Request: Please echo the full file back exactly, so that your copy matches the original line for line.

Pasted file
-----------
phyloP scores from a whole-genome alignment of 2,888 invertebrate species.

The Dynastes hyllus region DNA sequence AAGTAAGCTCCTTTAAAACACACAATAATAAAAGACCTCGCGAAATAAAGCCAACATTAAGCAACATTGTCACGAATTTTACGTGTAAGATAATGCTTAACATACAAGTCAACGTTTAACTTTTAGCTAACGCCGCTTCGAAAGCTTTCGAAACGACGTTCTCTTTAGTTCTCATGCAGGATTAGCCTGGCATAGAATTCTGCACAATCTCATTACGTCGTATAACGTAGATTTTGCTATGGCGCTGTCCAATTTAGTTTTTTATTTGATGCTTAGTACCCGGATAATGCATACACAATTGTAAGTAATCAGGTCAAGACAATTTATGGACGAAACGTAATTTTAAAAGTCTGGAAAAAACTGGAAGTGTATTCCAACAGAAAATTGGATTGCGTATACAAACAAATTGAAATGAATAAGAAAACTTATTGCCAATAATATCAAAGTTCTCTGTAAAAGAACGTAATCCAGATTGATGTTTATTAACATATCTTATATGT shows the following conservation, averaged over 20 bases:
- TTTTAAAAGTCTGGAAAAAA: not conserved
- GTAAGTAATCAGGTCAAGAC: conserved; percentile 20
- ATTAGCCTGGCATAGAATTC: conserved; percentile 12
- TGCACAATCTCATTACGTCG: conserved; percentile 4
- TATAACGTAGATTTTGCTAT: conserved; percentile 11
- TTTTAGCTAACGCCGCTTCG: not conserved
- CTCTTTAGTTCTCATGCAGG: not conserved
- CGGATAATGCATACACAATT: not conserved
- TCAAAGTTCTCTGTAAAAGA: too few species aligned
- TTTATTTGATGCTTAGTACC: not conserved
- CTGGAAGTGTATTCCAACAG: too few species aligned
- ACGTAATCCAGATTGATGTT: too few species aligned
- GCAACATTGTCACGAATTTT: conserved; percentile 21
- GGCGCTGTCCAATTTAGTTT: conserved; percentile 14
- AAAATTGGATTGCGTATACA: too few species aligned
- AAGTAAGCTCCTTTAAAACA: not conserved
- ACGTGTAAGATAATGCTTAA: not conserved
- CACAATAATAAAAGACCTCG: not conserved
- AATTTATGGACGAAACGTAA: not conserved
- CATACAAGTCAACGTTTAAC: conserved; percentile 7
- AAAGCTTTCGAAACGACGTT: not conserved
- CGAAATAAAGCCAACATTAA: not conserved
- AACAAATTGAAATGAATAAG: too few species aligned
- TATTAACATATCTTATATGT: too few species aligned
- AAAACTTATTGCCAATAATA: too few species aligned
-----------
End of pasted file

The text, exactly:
phyloP scores from a whole-genome alignment of 2,888 invertebrate species.

The Dynastes hyllus region DNA sequence AAGTAAGCTCCTTTAAAACACACAATAATAAAAGACCTCGCGAAATAAAGCCAACATTAAGCAACATTGTCACGAATTTTACGTGTAAGATAATGCTTAACATACAAGTCAACGTTTAACTTTTAGCTAACGCCGCTTCGAAAGCTTTCGAAACGACGTTCTCTTTAGTTCTCATGCAGGATTAGCCTGGCATAGAATTCTGCACAATCTCATTACGTCGTATAACGTAGATTTTGCTATGGCGCTGTCCAATTTAGTTTTTTATTTGATGCTTAGTACCCGGATAATGCATACACAATTGTAAGTAATCAGGTCAAGACAATTTATGGACGAAACGTAATTTTAAAAGTCTGGAAAAAACTGGAAGTGTATTCCAACAGAAAATTGGATTGCGTATACAAACAAATTGAAATGAATAAGAAAACTTATTGCCAATAATATCAAAGTTCTCTGTAAAAGAACGTAATCCAGATTGATGTTTATTAACATATCTTATATGT shows the following conservation, averaged over 20 bases:
- TTTTAAAAGTCTGGAAAAAA: not conserved
- GTAAGTAATCAGGTCAAGAC: conserved; percentile 20
- ATTAGCCTGGCATAGAATTC: conserved; percentile 12
- TGCACAATCTCATTACGTCG: conserved; percentile 4
- TATAACGTAGATTTTGCTAT: conserved; percentile 11
- TTTTAGCTAACGCCGCTTCG: not conserved
- CTCTTTAGTTCTCATGCAGG: not conserved
- CGGATAATGCATACACAATT: not conserved
- TCAAAGTTCTCTGTAAAAGA: too few species aligned
- TTTATTTGATGCTTAGTACC: not conserved
- CTGGAAGTGTATTCCAACAG: too few species aligned
- ACGTAATCCAGATTGATGTT: too few species aligned
- GCAACATTGTCACGAATTTT: conserved; percentile 21
- GGCGCTGTCCAATTTAGTTT: conserved; percentile 14
- AAAATTGGATTGCGTATACA: too few species aligned
- AAGTAAGCTCCTTTAAAACA: not conserved
- ACGTGTAAGATAATGCTTAA: not conserved
- CACAATAATAAAAGACCTCG: not conserved
- AATTTATGGACGAAACGTAA: not conserved
- CATACAAGTCAACGTTTAAC: conserved; percentile 7
- AAAGCTTTCGAAACGACGTT: not conserved
- CGAAATAAAGCCAACATTAA: not conserved
- AACAAATTGAAATGAATAAG: too few species aligned
- TATTAACATATCTTATATGT: too few species aligned
- AAAACTTATTGCCAATAATA: too few species aligned